Recent upgrades to the Super-Kamiokande neutrino observatory will allow it to trace the history of exploding stars.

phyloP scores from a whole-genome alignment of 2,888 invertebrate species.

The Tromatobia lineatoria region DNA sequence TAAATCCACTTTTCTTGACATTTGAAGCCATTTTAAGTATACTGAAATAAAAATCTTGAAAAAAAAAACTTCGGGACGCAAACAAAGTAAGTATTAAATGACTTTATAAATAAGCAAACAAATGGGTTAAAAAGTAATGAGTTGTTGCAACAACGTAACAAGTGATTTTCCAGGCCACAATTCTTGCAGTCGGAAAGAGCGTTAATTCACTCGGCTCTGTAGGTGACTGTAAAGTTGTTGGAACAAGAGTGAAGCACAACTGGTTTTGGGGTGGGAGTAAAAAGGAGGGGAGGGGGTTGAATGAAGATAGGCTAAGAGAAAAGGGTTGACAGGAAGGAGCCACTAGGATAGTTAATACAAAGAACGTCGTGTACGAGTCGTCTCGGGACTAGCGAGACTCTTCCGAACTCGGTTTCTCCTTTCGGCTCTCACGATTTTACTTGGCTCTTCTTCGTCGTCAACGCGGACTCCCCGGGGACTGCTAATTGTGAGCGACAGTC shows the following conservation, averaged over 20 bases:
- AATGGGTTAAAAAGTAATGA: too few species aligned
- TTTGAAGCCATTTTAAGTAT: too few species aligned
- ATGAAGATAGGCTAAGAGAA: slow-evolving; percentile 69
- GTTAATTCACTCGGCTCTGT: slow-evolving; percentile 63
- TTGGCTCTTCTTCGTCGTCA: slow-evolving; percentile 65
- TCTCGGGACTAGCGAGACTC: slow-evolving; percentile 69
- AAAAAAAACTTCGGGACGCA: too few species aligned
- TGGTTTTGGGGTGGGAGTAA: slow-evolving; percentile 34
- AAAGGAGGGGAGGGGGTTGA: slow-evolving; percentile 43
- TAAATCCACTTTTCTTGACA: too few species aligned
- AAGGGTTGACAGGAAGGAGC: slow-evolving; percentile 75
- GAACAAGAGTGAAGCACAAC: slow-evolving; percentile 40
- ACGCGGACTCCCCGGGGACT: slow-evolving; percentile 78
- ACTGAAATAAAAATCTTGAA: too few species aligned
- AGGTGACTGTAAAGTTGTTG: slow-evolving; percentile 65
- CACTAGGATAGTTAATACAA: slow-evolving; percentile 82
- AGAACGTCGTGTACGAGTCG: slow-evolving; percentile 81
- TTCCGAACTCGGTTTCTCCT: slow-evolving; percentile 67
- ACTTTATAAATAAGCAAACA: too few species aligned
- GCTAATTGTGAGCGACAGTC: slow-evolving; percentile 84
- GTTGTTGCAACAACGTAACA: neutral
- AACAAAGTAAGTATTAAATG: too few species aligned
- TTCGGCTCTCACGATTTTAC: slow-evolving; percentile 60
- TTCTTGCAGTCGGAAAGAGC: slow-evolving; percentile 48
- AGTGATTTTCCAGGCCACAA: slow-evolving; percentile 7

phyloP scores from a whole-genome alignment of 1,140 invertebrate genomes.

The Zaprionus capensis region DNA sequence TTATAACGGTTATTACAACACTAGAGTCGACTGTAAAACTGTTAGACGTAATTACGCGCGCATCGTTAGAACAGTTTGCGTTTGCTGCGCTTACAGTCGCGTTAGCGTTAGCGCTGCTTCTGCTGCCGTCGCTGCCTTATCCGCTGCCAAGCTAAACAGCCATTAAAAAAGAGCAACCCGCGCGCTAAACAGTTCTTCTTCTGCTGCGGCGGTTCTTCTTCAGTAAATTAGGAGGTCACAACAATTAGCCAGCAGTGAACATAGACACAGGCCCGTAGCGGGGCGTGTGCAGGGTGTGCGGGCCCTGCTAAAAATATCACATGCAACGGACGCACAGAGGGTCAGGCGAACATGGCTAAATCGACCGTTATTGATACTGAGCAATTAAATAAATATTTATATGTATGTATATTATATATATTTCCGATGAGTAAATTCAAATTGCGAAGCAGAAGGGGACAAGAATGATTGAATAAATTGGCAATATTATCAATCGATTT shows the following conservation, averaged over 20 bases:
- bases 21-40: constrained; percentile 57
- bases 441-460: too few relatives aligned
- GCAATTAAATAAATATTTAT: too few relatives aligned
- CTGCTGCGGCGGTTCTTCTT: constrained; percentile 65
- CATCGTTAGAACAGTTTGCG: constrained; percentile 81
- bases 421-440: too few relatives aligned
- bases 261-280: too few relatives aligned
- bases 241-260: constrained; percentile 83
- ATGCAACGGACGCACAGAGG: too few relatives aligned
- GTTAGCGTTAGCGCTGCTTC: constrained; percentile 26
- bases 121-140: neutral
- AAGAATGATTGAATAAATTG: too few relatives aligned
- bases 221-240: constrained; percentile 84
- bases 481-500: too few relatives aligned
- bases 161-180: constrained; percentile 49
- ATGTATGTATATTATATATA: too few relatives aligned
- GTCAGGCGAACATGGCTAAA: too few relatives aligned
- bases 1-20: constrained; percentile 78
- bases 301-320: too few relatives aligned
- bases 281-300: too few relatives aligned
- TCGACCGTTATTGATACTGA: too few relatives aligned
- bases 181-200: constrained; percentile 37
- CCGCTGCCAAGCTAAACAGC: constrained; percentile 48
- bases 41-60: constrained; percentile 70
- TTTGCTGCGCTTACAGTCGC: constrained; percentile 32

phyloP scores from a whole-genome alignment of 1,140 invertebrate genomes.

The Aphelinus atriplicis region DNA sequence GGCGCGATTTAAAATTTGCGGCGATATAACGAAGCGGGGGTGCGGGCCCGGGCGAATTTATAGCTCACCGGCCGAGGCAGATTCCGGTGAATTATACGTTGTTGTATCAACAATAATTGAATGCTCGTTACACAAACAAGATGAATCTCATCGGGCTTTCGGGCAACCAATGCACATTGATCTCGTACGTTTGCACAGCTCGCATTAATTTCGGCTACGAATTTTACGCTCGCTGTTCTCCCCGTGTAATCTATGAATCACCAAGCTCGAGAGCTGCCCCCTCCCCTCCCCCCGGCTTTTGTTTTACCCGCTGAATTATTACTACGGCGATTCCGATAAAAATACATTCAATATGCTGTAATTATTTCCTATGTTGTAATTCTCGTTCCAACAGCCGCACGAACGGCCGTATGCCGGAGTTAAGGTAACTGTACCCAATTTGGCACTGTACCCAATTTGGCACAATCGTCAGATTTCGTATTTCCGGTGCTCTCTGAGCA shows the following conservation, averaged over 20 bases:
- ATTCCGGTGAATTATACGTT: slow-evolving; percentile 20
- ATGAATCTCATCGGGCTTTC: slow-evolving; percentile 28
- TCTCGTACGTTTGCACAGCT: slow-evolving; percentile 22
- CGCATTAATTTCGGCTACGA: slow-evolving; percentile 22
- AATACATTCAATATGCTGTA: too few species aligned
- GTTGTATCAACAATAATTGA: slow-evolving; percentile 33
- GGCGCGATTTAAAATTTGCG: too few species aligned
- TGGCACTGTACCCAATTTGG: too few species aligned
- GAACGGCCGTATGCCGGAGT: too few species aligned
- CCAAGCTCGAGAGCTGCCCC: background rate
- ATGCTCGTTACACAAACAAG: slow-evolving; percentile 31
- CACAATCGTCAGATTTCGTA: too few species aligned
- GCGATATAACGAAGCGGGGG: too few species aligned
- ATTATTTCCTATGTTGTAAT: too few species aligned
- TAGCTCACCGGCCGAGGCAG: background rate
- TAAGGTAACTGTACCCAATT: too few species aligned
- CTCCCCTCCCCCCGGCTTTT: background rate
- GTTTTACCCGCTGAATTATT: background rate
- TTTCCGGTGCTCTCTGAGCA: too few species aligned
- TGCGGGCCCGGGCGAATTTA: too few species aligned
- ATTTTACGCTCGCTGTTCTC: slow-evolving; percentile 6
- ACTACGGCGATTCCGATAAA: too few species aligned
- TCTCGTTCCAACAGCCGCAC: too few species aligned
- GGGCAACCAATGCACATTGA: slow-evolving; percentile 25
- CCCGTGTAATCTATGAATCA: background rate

A research initiative co-led by John Beacom, professor of physics and astronomy and director of the Center for Cosmology and AstroParticle Physics, is finally coming to fruition in Japan at the Super-Kamioka Neutrino Detection Experiment (also known as Super-Kamiokande or Super-K). The underground neutrino observatory operates submerged in 50,000 metric tons of purified water, and later this year, the rare Earth metal gadolinium will be added to the water. Beacom and Mark Vagins, now at the Kavli Institute for Physics and Mathematics of the Universe in Kashiwa, Japan, came up with the idea of adding gadolinium to Super-K in the early 2000s. The new component, along with recent upgrades, will help the neutrino detector hunt for neutrinos emitted by remote supernovae.